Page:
Last week’s exoneration of Cardinal George Pell marks the end of a nearly three-year legal process: two trials on child abuse charges (the first resulted in a hung jury), the upholding of the guilty verdict in Victoria’s Court of Appeal, and finally the overturning of that verdict in a 7-0 decision by the High Court. But it is unlikely to dispel the widespread hostility to the cardinal – or, more generally, to the Church in Australia. These legal events have revealed two powerful currents in Australian life – one recent, the other historical – which help to explain the depth of division and ferocity of debate.
The recent factor has been the history of clerical sex abuse in Australia, which as in so many countries, has shattered the Church’s cultural authority and moral credibility.
George Pell began as a priest in the Victorian rural diocese of Ballarat, where some of the worst cases of clerical abuse occurred. Later, as Archbishop of Melbourne (1996-2001) and Archbishop of Sydney (2001-2014), prior to his appointment to the Vatican as Prefect of the Secretariat for the Economy (2014-19), he became Australia’s most prominent and outspoken Catholic leader, who never shied away from controversy.
While he developed the first protocol of its kind in the world – called the “Melbourne Response” – to handle complaints of child sex abuse in the Church, he was a constant magnet for personal accusations. One of these led to his conviction and imprisonment in 2018. Combined with his public opposition to fashionable causes, most recently same-sex marriage, he came to symbolise the Church’s derelictions – and provide an irresistible target for retribution.
The historical factor that fed into the present-day scenario has been the long history of anti-Catholicism in Australia – especially in Pell’s own state. Victoria’s early migrant population was divided between Catholics and Protestants, particularly Presbyterians and other Nonconformist groups. These tensions arose in much later cultural and political conflicts, as with the dramatic 1950s split within the Labor Party.
Melbourne bears comparison with Boston as a Catholic centre of cloistered intensity, by comparison with the more moderate and assimilated forms of faith in Sydney, or St Louis, where a social mixture of Catholic and Protestant faiths prevailed. And like Boston, Melbourne was the scene of an especially catastrophic clerical abuse scandal.
The sectarian form of anti-Catholicism has now largely vanished in Australia. However, its legacy is a secularist strand that resents the historical dominance of the Church – something Cardinal Pell, as a commanding figure in public life, seemed to embody. And the evil done by various Catholic priests, as well as by some religious brothers in Catholic schools, has made the secularist argument look more plausible than ever.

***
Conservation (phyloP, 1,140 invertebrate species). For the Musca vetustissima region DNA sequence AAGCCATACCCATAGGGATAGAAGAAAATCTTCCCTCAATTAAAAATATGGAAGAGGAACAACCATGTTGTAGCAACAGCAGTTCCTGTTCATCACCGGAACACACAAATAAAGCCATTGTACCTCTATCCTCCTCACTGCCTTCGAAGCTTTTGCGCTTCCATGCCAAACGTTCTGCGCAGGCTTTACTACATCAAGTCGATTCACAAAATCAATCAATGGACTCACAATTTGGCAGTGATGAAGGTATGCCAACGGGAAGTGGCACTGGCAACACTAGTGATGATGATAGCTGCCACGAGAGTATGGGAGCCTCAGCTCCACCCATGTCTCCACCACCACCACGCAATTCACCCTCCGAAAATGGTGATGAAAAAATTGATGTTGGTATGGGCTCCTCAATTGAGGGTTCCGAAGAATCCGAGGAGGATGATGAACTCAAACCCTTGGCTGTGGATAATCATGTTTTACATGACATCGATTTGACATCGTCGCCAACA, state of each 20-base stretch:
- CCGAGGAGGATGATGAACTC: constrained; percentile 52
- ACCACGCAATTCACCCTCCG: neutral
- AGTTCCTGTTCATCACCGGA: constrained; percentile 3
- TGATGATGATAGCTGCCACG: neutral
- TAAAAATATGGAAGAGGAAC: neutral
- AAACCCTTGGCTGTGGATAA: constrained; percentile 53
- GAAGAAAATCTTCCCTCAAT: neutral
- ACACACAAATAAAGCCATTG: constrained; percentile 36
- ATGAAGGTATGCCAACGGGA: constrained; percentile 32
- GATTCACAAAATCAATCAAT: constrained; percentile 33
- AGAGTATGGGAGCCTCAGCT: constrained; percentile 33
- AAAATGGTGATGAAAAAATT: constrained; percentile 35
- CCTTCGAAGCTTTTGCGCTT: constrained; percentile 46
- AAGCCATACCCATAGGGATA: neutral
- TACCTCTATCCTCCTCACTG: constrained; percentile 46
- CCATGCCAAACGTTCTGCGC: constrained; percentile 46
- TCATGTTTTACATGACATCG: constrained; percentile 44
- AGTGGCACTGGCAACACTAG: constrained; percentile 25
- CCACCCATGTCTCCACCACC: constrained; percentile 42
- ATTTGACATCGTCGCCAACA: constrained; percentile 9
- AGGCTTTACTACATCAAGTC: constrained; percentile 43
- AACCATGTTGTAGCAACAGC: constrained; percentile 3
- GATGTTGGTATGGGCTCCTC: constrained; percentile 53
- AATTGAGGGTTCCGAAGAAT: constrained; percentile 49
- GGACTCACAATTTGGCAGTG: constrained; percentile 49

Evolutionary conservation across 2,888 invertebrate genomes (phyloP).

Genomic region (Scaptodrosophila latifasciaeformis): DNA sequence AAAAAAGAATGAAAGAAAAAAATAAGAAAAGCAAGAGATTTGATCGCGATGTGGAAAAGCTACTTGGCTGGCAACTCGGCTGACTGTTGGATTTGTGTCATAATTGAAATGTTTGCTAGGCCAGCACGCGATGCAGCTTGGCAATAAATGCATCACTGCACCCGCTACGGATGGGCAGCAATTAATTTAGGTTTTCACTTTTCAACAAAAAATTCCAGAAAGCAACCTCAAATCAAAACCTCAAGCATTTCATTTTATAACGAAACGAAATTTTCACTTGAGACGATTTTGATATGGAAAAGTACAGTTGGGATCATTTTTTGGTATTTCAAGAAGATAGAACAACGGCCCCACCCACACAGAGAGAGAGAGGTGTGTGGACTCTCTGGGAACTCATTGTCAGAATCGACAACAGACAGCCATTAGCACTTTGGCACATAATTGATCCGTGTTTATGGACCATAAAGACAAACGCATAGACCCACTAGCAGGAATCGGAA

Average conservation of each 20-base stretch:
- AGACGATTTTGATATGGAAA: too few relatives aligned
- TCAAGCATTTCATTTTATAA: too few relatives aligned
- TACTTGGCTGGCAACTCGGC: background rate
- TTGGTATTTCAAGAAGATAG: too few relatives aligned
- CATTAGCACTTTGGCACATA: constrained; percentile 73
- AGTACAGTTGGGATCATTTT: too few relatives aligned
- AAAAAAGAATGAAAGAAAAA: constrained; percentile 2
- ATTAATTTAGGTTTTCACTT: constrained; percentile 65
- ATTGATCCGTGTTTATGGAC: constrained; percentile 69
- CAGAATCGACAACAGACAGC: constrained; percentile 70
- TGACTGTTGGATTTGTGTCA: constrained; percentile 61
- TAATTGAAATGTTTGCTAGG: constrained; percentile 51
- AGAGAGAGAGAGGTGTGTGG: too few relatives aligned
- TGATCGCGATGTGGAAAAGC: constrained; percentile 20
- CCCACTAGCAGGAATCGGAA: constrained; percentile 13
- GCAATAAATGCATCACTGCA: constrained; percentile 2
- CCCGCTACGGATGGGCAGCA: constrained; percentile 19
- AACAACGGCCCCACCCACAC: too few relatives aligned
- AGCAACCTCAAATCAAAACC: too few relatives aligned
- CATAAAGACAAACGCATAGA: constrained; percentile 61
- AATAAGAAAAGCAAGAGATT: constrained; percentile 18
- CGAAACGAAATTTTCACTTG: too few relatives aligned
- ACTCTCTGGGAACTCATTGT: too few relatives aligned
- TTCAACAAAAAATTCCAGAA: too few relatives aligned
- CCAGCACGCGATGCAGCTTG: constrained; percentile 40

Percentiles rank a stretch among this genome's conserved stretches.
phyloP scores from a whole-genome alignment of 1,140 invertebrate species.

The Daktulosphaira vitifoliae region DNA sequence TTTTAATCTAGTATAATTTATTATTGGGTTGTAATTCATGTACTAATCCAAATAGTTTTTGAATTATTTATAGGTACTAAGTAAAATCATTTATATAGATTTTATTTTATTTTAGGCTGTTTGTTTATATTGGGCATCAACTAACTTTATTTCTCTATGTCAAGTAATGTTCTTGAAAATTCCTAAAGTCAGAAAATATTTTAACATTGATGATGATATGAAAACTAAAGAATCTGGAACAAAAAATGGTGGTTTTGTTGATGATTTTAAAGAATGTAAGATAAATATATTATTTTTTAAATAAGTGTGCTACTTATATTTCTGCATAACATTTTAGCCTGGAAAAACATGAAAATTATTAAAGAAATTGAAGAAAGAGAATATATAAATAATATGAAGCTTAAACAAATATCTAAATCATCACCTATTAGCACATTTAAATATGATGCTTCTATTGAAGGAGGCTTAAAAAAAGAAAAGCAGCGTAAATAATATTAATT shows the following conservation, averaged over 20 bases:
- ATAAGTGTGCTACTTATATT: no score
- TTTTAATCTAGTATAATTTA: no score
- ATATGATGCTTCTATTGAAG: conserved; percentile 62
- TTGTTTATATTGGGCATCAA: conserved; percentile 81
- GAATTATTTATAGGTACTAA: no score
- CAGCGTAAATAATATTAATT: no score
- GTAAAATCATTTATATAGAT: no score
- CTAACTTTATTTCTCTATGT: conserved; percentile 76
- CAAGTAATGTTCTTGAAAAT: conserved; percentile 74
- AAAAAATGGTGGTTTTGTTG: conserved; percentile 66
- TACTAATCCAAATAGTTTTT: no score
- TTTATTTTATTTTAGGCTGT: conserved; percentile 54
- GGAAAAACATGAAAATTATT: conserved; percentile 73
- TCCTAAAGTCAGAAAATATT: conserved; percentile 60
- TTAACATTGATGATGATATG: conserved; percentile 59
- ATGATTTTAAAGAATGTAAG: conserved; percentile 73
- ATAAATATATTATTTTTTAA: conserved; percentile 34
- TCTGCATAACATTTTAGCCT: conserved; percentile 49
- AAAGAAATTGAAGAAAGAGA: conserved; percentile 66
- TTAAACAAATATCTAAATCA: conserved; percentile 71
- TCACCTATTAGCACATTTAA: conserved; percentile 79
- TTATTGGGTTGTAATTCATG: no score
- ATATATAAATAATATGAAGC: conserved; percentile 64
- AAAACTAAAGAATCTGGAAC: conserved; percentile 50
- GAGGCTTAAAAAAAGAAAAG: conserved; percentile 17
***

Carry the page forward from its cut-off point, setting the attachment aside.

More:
The accusations against Cardinal Pell brought together both strands of Australian anti-Catholicism. The horrendous record of child sex abuse, grossly mishandled by Church leaders; and the entrenched tradition of anti-Catholicism, recast from its sectarian origins into a virulent secularism.
The bulk of the media, in particular Australia’s national broadcaster, the ABC, led the way for a conviction against Pell by a protracted campaign of vilification. This reinforced a community urge, focused on the revolting revelations of child sex abuse, to procure a scapegoat.
As René Girard’s studies of this mechanism have revealed, scapegoating offers a power of release that can feel almost salvific. It does not require – in fact, it disdains – any rational justification. It is deaf to the kind of plea in the High Court’s judgment last week: that the trial jury in December 2018, “acting rationally,” ought to have entertained a reasonable doubt as to the Cardinal’s guilt.
In a statement following the High Court decision, Cardinal Pell affirmed that “the only basis for justice is truth, because justice means truth for all.” It is inexpressibly sad that the case against him was driven, not by a passion for justice and truth, but by a thirst for vengeance and scapegoating.
After a week in which Catholics have marked Christ’s Passion, death and Resurrection, we might find consolation and hope in these lines of the Australian Catholic poet James McAuley:
The calumnies will never cease, Look only to the sign of peace, The Cross upon the wall.
Karl Schmude is co-founder of the Catholic liberal arts college Campion College Australia, and a former university librarian